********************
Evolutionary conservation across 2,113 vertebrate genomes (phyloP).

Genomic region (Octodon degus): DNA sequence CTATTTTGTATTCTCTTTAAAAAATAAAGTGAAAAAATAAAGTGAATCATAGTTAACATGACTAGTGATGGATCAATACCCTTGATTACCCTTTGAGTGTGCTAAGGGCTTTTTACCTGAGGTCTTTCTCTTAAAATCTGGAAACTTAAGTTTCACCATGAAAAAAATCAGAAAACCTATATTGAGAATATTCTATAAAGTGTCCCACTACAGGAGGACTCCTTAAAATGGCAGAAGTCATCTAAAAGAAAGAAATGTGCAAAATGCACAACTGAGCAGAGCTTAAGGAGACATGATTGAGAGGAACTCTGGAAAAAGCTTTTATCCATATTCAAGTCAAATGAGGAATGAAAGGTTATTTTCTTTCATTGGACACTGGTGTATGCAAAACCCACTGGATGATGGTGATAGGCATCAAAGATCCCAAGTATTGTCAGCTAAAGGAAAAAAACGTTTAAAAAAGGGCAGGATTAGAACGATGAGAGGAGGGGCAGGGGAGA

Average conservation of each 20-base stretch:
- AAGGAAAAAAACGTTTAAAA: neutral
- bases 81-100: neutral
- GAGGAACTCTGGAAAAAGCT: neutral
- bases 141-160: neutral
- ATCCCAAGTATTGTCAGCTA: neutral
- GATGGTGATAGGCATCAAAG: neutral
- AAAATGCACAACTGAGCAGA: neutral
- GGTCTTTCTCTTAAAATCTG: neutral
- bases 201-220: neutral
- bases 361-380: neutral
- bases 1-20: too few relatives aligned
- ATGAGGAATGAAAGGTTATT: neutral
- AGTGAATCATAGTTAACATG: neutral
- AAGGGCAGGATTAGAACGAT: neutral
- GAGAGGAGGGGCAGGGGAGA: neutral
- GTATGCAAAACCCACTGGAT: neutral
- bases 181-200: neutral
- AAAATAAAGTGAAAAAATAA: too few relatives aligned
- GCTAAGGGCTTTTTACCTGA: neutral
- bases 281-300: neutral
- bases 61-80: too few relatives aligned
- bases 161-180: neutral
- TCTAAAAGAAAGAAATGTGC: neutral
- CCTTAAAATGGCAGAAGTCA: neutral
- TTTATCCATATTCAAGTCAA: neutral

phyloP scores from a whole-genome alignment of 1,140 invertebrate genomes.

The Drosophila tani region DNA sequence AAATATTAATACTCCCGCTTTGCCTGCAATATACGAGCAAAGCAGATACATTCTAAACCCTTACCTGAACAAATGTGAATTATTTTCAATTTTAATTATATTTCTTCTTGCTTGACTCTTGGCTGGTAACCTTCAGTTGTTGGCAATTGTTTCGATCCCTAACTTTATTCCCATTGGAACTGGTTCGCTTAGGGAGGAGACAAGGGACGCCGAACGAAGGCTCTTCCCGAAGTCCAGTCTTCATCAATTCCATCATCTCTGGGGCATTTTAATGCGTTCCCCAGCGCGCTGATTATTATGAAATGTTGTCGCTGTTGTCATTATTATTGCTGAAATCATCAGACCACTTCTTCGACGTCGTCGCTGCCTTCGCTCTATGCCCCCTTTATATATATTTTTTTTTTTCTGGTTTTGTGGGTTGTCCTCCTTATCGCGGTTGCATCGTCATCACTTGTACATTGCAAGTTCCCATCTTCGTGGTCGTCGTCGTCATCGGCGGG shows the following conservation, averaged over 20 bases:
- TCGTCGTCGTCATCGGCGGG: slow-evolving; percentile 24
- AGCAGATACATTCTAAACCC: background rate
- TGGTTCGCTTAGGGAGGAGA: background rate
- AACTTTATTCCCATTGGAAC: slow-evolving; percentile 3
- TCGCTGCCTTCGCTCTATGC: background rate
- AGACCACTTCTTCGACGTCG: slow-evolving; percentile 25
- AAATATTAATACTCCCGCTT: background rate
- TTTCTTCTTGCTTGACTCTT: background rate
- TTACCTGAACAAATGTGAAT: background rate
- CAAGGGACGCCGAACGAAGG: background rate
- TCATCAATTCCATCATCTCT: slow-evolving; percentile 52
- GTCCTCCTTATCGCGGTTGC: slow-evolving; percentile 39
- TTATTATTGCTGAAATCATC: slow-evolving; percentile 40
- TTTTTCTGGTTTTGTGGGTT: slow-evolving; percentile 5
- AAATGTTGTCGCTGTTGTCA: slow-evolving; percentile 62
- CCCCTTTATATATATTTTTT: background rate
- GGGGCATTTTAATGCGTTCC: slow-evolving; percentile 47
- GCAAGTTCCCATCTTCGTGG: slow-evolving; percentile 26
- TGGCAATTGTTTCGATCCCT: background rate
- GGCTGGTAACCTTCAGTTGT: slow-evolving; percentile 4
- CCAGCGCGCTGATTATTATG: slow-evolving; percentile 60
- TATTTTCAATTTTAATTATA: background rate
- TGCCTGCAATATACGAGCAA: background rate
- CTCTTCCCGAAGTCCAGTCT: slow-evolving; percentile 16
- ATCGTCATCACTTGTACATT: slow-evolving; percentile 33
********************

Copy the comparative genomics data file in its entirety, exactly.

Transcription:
Evolutionary conservation across 2,113 vertebrate genomes (phyloP).

Genomic region (Octodon degus): DNA sequence CTATTTTGTATTCTCTTTAAAAAATAAAGTGAAAAAATAAAGTGAATCATAGTTAACATGACTAGTGATGGATCAATACCCTTGATTACCCTTTGAGTGTGCTAAGGGCTTTTTACCTGAGGTCTTTCTCTTAAAATCTGGAAACTTAAGTTTCACCATGAAAAAAATCAGAAAACCTATATTGAGAATATTCTATAAAGTGTCCCACTACAGGAGGACTCCTTAAAATGGCAGAAGTCATCTAAAAGAAAGAAATGTGCAAAATGCACAACTGAGCAGAGCTTAAGGAGACATGATTGAGAGGAACTCTGGAAAAAGCTTTTATCCATATTCAAGTCAAATGAGGAATGAAAGGTTATTTTCTTTCATTGGACACTGGTGTATGCAAAACCCACTGGATGATGGTGATAGGCATCAAAGATCCCAAGTATTGTCAGCTAAAGGAAAAAAACGTTTAAAAAAGGGCAGGATTAGAACGATGAGAGGAGGGGCAGGGGAGA

Average conservation of each 20-base stretch:
- AAGGAAAAAAACGTTTAAAA: neutral
- bases 81-100: neutral
- GAGGAACTCTGGAAAAAGCT: neutral
- bases 141-160: neutral
- ATCCCAAGTATTGTCAGCTA: neutral
- GATGGTGATAGGCATCAAAG: neutral
- AAAATGCACAACTGAGCAGA: neutral
- GGTCTTTCTCTTAAAATCTG: neutral
- bases 201-220: neutral
- bases 361-380: neutral
- bases 1-20: too few relatives aligned
- ATGAGGAATGAAAGGTTATT: neutral
- AGTGAATCATAGTTAACATG: neutral
- AAGGGCAGGATTAGAACGAT: neutral
- GAGAGGAGGGGCAGGGGAGA: neutral
- GTATGCAAAACCCACTGGAT: neutral
- bases 181-200: neutral
- AAAATAAAGTGAAAAAATAA: too few relatives aligned
- GCTAAGGGCTTTTTACCTGA: neutral
- bases 281-300: neutral
- bases 61-80: too few relatives aligned
- bases 161-180: neutral
- TCTAAAAGAAAGAAATGTGC: neutral
- CCTTAAAATGGCAGAAGTCA: neutral
- TTTATCCATATTCAAGTCAA: neutral

phyloP scores from a whole-genome alignment of 1,140 invertebrate genomes.

The Drosophila tani region DNA sequence AAATATTAATACTCCCGCTTTGCCTGCAATATACGAGCAAAGCAGATACATTCTAAACCCTTACCTGAACAAATGTGAATTATTTTCAATTTTAATTATATTTCTTCTTGCTTGACTCTTGGCTGGTAACCTTCAGTTGTTGGCAATTGTTTCGATCCCTAACTTTATTCCCATTGGAACTGGTTCGCTTAGGGAGGAGACAAGGGACGCCGAACGAAGGCTCTTCCCGAAGTCCAGTCTTCATCAATTCCATCATCTCTGGGGCATTTTAATGCGTTCCCCAGCGCGCTGATTATTATGAAATGTTGTCGCTGTTGTCATTATTATTGCTGAAATCATCAGACCACTTCTTCGACGTCGTCGCTGCCTTCGCTCTATGCCCCCTTTATATATATTTTTTTTTTTCTGGTTTTGTGGGTTGTCCTCCTTATCGCGGTTGCATCGTCATCACTTGTACATTGCAAGTTCCCATCTTCGTGGTCGTCGTCGTCATCGGCGGG shows the following conservation, averaged over 20 bases:
- TCGTCGTCGTCATCGGCGGG: slow-evolving; percentile 24
- AGCAGATACATTCTAAACCC: background rate
- TGGTTCGCTTAGGGAGGAGA: background rate
- AACTTTATTCCCATTGGAAC: slow-evolving; percentile 3
- TCGCTGCCTTCGCTCTATGC: background rate
- AGACCACTTCTTCGACGTCG: slow-evolving; percentile 25
- AAATATTAATACTCCCGCTT: background rate
- TTTCTTCTTGCTTGACTCTT: background rate
- TTACCTGAACAAATGTGAAT: background rate
- CAAGGGACGCCGAACGAAGG: background rate
- TCATCAATTCCATCATCTCT: slow-evolving; percentile 52
- GTCCTCCTTATCGCGGTTGC: slow-evolving; percentile 39
- TTATTATTGCTGAAATCATC: slow-evolving; percentile 40
- TTTTTCTGGTTTTGTGGGTT: slow-evolving; percentile 5
- AAATGTTGTCGCTGTTGTCA: slow-evolving; percentile 62
- CCCCTTTATATATATTTTTT: background rate
- GGGGCATTTTAATGCGTTCC: slow-evolving; percentile 47
- GCAAGTTCCCATCTTCGTGG: slow-evolving; percentile 26
- TGGCAATTGTTTCGATCCCT: background rate
- GGCTGGTAACCTTCAGTTGT: slow-evolving; percentile 4
- CCAGCGCGCTGATTATTATG: slow-evolving; percentile 60
- TATTTTCAATTTTAATTATA: background rate
- TGCCTGCAATATACGAGCAA: background rate
- CTCTTCCCGAAGTCCAGTCT: slow-evolving; percentile 16
- ATCGTCATCACTTGTACATT: slow-evolving; percentile 33